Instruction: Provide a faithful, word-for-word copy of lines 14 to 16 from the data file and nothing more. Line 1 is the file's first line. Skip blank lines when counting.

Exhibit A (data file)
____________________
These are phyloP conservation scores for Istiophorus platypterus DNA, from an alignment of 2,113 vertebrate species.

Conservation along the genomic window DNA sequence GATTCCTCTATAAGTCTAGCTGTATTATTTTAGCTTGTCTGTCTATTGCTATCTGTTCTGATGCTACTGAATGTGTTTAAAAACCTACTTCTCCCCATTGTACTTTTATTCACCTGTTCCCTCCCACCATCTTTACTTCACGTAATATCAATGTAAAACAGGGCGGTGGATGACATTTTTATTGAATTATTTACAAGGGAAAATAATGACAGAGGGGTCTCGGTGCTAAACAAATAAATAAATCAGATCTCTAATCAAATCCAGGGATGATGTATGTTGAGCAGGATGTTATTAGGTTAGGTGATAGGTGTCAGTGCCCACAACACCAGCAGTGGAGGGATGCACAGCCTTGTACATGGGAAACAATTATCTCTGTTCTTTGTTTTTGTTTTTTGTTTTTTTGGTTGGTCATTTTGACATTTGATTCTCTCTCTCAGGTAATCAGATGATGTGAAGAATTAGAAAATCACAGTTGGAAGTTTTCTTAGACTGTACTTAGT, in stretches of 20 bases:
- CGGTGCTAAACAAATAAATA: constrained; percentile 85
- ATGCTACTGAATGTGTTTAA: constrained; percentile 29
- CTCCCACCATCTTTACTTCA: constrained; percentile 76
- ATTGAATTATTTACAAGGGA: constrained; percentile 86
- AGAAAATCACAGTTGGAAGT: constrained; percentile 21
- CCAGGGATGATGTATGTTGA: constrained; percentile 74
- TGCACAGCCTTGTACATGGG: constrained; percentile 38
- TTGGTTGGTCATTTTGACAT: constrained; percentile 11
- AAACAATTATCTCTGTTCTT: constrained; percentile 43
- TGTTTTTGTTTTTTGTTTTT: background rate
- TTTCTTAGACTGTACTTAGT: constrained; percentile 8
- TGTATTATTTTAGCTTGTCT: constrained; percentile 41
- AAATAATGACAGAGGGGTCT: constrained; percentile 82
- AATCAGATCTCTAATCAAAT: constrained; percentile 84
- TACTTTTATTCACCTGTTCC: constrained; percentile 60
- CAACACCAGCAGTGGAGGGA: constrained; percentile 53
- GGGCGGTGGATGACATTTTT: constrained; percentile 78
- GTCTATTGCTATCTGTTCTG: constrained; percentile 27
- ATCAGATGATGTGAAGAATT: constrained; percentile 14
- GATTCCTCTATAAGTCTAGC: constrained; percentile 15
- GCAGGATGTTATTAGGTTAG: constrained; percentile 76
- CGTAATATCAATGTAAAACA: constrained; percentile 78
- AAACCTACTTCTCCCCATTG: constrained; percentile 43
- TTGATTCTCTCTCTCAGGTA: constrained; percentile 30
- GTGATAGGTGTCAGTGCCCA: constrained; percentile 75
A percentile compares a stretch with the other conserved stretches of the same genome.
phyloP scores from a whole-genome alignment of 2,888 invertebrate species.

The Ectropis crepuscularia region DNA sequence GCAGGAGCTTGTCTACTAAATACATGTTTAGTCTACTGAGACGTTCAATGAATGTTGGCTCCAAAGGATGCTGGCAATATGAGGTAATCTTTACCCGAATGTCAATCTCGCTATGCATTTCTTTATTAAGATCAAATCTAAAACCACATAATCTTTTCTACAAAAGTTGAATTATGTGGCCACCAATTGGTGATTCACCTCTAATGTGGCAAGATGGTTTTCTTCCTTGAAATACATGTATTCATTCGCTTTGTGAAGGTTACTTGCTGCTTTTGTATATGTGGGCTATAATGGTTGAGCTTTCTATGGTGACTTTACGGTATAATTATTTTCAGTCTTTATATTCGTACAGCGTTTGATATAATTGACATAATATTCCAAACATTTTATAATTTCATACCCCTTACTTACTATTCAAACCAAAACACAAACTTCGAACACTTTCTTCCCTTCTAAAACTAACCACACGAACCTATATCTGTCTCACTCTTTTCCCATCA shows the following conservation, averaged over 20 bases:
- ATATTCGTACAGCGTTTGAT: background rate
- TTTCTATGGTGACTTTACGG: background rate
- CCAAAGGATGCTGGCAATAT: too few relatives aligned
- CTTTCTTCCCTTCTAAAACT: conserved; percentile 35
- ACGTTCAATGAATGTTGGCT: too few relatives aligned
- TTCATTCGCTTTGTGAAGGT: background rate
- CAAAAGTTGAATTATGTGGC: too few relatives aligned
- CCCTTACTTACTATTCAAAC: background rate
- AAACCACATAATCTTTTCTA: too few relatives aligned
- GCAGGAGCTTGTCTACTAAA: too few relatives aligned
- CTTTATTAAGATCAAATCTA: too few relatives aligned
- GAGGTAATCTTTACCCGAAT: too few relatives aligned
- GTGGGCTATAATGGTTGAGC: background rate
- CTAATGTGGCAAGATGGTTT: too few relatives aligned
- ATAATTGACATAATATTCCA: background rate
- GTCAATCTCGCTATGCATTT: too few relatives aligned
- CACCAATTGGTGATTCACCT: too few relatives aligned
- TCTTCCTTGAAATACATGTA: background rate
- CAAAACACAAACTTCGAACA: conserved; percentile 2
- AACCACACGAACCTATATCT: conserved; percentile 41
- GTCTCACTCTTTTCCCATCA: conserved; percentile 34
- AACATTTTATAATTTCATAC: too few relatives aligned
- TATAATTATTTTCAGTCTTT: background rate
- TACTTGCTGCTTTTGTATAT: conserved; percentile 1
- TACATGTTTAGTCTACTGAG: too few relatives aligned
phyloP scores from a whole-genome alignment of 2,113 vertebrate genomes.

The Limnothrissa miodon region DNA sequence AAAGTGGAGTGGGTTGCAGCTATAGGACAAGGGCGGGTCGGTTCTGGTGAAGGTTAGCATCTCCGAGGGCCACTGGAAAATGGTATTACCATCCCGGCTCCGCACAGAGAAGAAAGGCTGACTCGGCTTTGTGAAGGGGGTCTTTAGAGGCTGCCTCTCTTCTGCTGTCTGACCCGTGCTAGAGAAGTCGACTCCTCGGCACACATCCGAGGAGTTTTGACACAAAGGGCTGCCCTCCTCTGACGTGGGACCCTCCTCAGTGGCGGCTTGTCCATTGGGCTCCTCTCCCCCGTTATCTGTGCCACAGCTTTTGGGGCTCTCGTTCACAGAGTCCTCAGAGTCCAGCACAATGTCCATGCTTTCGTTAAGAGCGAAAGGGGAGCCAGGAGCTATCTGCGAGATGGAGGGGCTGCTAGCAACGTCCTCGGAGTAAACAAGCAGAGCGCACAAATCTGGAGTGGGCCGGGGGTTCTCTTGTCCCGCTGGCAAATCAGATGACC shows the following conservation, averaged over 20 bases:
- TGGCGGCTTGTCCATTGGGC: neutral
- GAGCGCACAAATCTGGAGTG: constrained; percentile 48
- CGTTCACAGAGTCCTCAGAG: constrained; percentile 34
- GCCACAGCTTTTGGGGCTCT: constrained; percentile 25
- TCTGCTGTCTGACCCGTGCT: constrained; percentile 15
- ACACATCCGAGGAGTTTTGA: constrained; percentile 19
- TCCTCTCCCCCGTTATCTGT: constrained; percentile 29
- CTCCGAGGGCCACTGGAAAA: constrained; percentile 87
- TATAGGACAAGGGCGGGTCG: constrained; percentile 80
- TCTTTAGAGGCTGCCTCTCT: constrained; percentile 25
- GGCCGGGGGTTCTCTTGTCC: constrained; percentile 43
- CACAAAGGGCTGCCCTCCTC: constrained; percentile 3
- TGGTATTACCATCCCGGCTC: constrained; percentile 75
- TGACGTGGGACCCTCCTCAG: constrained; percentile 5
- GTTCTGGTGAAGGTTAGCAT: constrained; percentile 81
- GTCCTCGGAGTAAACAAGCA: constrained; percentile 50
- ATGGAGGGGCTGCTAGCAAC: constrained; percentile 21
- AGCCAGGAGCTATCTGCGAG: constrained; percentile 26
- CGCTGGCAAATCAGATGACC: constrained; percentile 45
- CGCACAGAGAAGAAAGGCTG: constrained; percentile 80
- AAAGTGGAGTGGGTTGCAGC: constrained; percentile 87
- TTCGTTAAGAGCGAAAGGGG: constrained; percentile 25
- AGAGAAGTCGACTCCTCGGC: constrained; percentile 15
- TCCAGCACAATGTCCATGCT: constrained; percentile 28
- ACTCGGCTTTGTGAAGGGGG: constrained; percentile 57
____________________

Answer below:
- TGTATTATTTTAGCTTGTCT: constrained; percentile 41
- AAATAATGACAGAGGGGTCT: constrained; percentile 82
- AATCAGATCTCTAATCAAAT: constrained; percentile 84